The ACGT database is a compilation of biosciences research skills, techniques and specialised equipment of scientists at the University of Witwatersrand, University of Pretoria, CSIR, University of Johannesburg and the Agricultural Research Council. ACGT is instrumental in creating an awareness of the regional research activities and programmes. It was created to stimulate coordination of research efforts between the partner institutions and provide a platform for future collaborations.

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Research Programme Detail

Research Programme NameEvolutionary Medicine Unit
Research Programme DescriptionThe Evolutionary Medicine Unit (EMU) uses an integrated and collaborative approach to tackle fundamental questions in molecular and cellular evolution, and applies these advances to our understanding of human disease. Evolutionary biology is experiencing a period of rapid growth with major conceptual and experimental advances being made (see “Do we need an extended evolutionary synthesis” by M Pigliucci, 2007). In addition, the value of using evolutionary principles to investigate disease is becoming apparent (see “The great opportunity: Evolutionary applications to medicine and public health” by RM Nesse and SC Stearns, 2007).Our work crosses the artificial boundaries of traditional disciplines. We use whatever approaches are appropriate, and have been known to develop new ones! Active collaborations with scientists in diverse fields and at other universities make this a highly dynamic, stimulating research group. Researchers with backgrounds in molecular and cell biology, ecology, evolution, biochemistry, bioinformatics, computational biology and medicine may find a home here. EMU occupies a newly renovated laboratory with access to all the basic equipment required for molecular biology research and is affiliated to the Department of Molecular Medicine and Haematology at the University of the Witwatersrand, Johannesburg, South Africa EMU researchers investigate the molecular and cellular basis for evolutionary transitions and increase in biocomplexity, including the origins of the genome, multicellularity and programmed cell death. This is essentially a study of the molecular evolution of cooperation. Insights gained are often applied to our understanding of human disease. The volvocine algae are often used as a model system (for more information see the Volvocales Information Project at; however other organisms, tissues and viruses are used in our projects. For details regarding the interests of EMU researchers and collaborators please see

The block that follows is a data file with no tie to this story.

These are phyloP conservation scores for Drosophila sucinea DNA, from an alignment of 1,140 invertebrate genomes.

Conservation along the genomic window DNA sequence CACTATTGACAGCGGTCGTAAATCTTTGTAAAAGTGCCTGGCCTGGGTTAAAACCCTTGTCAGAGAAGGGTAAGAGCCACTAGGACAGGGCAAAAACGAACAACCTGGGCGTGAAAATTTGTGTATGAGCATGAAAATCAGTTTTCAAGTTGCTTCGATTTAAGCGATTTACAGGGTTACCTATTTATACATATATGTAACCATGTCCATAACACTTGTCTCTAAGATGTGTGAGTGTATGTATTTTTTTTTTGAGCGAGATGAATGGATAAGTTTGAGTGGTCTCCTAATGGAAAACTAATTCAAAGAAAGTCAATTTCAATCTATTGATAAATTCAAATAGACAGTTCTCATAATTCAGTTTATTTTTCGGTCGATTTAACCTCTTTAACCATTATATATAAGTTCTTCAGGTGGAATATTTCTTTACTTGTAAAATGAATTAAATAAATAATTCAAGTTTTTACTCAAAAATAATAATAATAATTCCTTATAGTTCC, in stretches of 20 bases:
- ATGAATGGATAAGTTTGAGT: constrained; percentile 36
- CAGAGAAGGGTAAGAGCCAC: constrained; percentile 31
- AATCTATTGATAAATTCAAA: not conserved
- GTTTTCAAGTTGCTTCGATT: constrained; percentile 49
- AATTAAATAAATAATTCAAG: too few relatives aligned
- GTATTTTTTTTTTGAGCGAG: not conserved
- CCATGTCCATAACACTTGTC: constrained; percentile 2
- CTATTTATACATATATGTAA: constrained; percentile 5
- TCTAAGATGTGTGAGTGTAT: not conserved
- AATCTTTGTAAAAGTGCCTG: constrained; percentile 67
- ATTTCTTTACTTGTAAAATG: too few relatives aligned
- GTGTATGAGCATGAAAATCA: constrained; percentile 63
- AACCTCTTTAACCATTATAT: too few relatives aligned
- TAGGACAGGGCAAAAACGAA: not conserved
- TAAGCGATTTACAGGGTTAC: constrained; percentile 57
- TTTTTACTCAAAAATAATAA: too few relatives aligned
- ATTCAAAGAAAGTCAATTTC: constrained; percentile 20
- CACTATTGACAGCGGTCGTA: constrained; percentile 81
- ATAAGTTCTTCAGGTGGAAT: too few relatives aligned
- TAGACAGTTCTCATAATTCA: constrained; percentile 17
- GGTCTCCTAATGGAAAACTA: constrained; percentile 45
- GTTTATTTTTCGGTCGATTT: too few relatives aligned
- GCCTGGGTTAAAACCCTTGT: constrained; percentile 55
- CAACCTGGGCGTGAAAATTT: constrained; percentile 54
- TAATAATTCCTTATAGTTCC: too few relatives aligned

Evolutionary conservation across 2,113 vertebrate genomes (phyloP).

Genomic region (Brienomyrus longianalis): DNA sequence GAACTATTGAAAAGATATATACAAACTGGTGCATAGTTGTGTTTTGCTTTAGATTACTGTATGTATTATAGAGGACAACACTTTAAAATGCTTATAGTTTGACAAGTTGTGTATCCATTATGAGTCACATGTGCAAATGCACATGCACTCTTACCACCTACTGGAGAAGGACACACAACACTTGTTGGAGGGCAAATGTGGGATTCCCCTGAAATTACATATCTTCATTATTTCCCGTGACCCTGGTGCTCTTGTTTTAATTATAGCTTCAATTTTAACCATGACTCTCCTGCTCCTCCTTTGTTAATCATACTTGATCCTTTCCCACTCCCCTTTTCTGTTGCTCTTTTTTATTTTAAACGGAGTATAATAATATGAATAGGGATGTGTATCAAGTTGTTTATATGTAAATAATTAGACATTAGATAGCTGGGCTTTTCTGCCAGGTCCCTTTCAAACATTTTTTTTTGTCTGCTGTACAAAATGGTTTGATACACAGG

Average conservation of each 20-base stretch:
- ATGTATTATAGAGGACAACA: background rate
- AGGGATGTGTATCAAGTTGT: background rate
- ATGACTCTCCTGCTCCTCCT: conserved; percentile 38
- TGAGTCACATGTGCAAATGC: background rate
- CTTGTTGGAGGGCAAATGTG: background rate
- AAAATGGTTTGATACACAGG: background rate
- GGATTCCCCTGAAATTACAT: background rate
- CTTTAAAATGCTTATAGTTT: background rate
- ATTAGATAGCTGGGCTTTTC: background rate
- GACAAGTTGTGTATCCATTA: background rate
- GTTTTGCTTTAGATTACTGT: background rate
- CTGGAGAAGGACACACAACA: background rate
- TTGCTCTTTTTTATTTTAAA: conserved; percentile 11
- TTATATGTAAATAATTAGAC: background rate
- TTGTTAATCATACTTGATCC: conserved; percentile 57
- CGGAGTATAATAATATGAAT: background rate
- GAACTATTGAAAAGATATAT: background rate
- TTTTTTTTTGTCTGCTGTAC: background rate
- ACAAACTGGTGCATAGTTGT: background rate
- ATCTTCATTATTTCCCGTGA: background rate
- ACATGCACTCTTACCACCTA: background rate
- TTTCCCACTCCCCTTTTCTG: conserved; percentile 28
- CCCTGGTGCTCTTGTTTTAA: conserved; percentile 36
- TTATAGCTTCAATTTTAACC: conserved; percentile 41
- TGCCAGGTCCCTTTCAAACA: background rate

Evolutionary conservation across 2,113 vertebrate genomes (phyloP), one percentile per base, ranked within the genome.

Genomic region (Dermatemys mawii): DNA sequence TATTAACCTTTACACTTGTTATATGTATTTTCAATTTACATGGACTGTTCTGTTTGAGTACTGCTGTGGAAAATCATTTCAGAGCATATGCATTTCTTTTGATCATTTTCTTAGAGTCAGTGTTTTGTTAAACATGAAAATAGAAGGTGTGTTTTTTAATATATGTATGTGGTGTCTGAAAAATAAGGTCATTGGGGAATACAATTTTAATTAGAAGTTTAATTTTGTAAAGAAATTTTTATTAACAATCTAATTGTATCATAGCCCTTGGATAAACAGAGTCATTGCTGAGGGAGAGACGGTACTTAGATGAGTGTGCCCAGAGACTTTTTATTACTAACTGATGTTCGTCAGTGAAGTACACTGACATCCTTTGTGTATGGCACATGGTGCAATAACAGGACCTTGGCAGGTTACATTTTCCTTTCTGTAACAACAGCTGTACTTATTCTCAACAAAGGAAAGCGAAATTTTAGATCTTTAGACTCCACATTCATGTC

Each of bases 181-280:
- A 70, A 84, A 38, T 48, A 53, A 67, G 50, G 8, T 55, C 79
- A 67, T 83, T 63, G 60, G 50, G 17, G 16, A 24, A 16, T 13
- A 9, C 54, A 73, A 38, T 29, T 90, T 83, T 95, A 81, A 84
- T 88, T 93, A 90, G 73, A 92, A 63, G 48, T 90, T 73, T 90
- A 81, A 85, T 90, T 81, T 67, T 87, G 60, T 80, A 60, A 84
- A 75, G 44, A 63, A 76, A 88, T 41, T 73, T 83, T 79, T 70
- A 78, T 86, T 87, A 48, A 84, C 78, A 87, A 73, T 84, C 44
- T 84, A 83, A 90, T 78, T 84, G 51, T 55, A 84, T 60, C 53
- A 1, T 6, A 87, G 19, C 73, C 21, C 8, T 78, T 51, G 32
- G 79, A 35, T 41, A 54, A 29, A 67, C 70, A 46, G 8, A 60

Research Programme Techniques
Research Programme KeywordsVolvocales, Volovocine algae, FIRE (Functional Interference using the Rates of Evolution), Bioinformatics, Programmed cell death, origin of life, Multicellularity, self replicating units (selfish genes
Research FieldEvolutionary Medicine
Responsible PersonDurand, Pierre

Associated Scientists

Last Name First Name Title E-mail Address Department & Institution
Durand Pierre Dr Molecular Medicine and Haematology, University of the Witwatersrand
Pathology, University of the Witwatersrand